This book is highly-rated. There are many, many 3, 4 and 5 stars on Goodreads. The book has even won a Pulitzer, as well as many other awards. I usually don't do well on books that have won prestigious awards, like the Pulitzer and others for great writing, etc, Goodreads Awards for the best book of the year in several different genres are the exception, but those awards aregiven based on what "normal" everyday readers think.

Personally, I give this 1.5 stars and round it up to 2 stars, which might be generous, but since there were parts that I enjoyed and were interesting rounding it down to 1 star would not be giving the book justice.


Inheritance by Dani Shapiro

2.5 stars. I was not overly impressed with this book. A woman takes a genetics test through and finds a surprising twist that she never knew about. I listened to it on audio and it was narrated by the author. I found it interesting, but not as emotional as I thought it would be, especially since it was narrated by the author of this memoir.

The House on Olive Street

The House On Olive Street by Robyn Carr

This is not the typical Robyn Carr you know from Virgin River. I did like it though. It took me a while to warm up to the characters, but after I did I finally was hooked on the story. The story revolves around 4 women, all writers, who were going to get together with their good friend, Gabby for her 50th birthday, who lives on Olive Street and they find she has died. They pretty much stay the summer to go through her personal things and in the process get their lives changed for the better. 3 stars.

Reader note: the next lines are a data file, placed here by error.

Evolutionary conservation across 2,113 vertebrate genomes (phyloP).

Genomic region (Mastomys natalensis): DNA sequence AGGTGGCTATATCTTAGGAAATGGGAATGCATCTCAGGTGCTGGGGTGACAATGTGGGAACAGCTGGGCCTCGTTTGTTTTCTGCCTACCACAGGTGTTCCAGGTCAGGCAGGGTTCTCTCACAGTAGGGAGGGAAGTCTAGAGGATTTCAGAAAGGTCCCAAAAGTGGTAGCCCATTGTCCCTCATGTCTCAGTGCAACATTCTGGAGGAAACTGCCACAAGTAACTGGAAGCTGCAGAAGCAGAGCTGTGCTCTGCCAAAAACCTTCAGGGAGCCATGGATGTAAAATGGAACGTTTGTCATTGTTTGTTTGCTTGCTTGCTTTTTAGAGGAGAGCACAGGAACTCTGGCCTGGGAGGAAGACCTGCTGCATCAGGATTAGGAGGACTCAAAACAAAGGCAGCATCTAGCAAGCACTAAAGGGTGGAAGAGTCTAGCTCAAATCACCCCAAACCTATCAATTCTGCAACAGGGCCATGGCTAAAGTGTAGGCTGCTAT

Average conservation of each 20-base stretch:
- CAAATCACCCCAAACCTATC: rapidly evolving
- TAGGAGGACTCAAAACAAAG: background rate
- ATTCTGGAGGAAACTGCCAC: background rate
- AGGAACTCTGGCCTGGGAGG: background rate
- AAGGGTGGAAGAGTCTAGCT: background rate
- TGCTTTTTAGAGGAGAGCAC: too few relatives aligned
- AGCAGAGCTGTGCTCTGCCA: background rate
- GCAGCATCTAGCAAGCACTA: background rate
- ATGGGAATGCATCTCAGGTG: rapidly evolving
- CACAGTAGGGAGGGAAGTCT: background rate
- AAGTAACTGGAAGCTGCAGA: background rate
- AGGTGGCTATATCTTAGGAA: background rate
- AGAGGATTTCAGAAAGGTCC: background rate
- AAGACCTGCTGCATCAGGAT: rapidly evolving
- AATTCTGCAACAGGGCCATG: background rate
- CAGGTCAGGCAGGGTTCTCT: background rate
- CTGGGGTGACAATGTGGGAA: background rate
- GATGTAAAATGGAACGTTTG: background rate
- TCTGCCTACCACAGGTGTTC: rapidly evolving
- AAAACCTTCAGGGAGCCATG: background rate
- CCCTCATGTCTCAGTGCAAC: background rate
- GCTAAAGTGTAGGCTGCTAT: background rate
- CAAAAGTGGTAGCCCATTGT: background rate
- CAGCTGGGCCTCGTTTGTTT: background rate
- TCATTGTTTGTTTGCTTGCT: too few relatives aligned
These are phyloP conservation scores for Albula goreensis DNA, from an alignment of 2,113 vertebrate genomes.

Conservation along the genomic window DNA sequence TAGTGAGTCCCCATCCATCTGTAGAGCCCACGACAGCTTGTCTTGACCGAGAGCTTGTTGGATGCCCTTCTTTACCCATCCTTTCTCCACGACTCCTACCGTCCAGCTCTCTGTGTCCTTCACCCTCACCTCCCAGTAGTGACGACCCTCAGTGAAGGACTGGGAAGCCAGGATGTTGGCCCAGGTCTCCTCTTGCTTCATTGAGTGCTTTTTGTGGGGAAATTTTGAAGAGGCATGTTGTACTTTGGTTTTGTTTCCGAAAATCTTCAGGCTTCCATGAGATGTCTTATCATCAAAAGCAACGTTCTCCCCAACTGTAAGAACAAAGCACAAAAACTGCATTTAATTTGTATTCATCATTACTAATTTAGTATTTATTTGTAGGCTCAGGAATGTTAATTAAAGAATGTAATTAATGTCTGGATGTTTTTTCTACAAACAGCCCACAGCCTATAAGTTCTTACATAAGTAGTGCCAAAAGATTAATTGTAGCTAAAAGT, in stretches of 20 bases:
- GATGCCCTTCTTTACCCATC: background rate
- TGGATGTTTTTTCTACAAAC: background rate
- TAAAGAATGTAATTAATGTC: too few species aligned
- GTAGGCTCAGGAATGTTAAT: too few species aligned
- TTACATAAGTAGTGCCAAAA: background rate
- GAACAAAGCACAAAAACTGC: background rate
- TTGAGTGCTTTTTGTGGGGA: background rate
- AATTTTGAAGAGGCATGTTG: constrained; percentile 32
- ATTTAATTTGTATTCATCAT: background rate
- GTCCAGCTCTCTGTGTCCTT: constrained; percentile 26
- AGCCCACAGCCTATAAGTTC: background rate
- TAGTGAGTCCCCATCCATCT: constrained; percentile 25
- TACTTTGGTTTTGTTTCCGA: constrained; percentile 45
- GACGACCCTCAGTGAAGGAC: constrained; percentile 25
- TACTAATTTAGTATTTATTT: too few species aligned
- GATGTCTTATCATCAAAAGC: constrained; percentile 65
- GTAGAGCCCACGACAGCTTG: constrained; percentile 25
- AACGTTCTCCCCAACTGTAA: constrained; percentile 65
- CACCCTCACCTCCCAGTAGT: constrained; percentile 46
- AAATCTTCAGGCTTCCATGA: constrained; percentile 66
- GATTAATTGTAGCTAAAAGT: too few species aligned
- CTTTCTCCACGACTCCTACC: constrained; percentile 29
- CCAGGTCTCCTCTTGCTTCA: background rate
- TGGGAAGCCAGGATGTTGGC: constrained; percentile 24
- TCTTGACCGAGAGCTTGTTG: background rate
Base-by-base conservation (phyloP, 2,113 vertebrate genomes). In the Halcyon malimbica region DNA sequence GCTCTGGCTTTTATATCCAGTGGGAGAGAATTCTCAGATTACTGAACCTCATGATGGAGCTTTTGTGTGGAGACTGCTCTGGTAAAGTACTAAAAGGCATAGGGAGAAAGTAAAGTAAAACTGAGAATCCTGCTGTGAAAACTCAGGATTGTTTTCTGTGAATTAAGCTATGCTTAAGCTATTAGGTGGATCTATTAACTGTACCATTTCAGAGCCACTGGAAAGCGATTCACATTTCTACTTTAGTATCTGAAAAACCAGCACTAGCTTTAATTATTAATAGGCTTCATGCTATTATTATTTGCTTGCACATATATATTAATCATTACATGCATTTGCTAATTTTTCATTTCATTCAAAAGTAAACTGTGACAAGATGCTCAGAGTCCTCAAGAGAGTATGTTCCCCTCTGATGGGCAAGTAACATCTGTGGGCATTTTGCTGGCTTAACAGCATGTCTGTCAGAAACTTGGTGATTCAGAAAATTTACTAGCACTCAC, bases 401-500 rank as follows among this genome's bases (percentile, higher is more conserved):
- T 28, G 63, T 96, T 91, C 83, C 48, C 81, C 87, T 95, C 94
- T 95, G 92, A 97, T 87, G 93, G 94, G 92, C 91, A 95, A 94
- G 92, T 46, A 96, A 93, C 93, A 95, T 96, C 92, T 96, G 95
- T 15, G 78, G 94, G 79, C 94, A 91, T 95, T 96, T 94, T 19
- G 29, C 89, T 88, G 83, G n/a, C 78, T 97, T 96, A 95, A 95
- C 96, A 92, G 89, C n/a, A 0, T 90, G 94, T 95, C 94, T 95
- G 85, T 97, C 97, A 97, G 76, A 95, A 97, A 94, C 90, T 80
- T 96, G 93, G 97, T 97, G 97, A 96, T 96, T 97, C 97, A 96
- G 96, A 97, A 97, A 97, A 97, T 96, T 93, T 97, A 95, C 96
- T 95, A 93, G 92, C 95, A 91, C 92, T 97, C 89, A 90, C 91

Our Now and Forever

Our Now and Forever by Terri Osburn

3.5 stars. Parts of this book, I loved, but there were other parts where the characters did some stupid things. I love this series, but based on some of the stupid things done , I couldn't give this 5 stars, so I rounded the 3.5 stars up to 4 stars. The 4 stars are based on me loving a lot of the book. 

It Had to Be Fate

It Had to Be Fate by Tamra Baumann

I've been enjoying this new series by new-to-me author, Tamra Baumann that I have been listening to on Audible through Kindle Unlimited. This one focuses on the oldest sister in the Anderson family of Anderson Butte, Colorado, who fall for a "bad boy" musician. I thought this would be my least favorite, but boy was I surprised when it turned out to be my favorite, so fat. 5 stars.

The Memory of Butterflies

The Memory of Butterflies by Grace Greene

3 stars. I don't have much to say about this audiobook. There were a lot of secrets that were uncovered in the last half of this book, but I felt the ending was wrapped up too quickly. Another 30 to 50 more pages would have been better.